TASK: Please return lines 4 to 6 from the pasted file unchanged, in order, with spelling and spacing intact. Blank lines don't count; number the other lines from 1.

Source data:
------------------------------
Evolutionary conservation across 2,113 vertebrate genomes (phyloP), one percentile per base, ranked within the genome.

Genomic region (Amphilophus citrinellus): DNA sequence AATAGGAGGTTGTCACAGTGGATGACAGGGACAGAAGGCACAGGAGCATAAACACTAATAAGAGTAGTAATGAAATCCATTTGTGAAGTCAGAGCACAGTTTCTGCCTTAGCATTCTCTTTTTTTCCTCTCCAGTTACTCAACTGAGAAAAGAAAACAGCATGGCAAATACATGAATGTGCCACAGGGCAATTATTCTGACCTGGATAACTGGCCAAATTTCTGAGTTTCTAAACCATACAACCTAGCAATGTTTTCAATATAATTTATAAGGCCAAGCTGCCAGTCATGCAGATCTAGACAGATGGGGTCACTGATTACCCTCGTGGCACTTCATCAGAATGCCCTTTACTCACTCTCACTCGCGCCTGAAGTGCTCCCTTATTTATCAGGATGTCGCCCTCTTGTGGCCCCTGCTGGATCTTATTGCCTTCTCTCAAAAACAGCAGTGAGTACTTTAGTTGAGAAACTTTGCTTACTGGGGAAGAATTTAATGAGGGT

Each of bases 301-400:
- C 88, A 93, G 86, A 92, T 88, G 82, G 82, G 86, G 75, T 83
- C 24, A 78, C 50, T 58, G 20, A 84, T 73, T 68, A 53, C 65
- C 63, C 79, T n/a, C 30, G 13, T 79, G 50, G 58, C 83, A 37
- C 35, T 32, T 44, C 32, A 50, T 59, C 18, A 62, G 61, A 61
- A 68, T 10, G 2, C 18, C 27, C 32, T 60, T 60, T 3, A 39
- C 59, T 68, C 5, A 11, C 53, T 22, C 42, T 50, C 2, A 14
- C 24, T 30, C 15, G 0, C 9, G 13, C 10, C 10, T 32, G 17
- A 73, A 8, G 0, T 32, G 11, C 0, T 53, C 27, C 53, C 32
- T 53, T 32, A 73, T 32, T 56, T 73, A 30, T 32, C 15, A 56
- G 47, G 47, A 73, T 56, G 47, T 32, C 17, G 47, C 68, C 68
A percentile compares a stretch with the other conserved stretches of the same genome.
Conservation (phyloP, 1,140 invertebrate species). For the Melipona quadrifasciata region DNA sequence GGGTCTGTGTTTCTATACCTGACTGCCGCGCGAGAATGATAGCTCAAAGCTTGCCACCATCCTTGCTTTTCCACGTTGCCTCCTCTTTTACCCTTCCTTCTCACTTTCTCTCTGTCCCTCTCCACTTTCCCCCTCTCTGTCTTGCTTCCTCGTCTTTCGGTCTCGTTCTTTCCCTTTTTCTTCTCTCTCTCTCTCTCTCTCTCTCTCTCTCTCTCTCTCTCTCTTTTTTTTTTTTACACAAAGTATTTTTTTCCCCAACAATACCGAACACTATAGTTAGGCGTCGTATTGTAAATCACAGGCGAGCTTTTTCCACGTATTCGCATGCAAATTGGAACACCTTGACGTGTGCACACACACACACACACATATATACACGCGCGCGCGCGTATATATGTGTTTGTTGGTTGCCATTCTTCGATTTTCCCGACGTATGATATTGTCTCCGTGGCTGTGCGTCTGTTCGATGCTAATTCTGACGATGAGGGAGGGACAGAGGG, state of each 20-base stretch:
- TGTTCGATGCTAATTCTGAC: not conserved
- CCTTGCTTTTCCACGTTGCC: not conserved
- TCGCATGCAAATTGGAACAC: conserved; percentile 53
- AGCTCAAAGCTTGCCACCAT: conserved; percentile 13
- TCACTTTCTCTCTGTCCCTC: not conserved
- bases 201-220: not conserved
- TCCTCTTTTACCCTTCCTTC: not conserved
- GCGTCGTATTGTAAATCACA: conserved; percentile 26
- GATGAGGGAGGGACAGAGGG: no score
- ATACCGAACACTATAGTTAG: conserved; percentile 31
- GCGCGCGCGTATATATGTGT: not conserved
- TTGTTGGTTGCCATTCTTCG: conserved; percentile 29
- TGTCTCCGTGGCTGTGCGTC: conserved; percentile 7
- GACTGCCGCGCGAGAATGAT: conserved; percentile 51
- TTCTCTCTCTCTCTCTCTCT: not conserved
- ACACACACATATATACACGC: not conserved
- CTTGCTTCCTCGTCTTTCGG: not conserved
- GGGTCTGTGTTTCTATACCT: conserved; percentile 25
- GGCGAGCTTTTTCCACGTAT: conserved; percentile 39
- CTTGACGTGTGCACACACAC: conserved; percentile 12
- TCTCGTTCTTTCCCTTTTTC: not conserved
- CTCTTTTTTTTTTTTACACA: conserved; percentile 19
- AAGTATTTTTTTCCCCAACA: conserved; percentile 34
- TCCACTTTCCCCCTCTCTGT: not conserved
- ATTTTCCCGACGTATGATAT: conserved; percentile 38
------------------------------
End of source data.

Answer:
- C 88, A 93, G 86, A 92, T 88, G 82, G 82, G 86, G 75, T 83
- C 24, A 78, C 50, T 58, G 20, A 84, T 73, T 68, A 53, C 65
- C 63, C 79, T n/a, C 30, G 13, T 79, G 50, G 58, C 83, A 37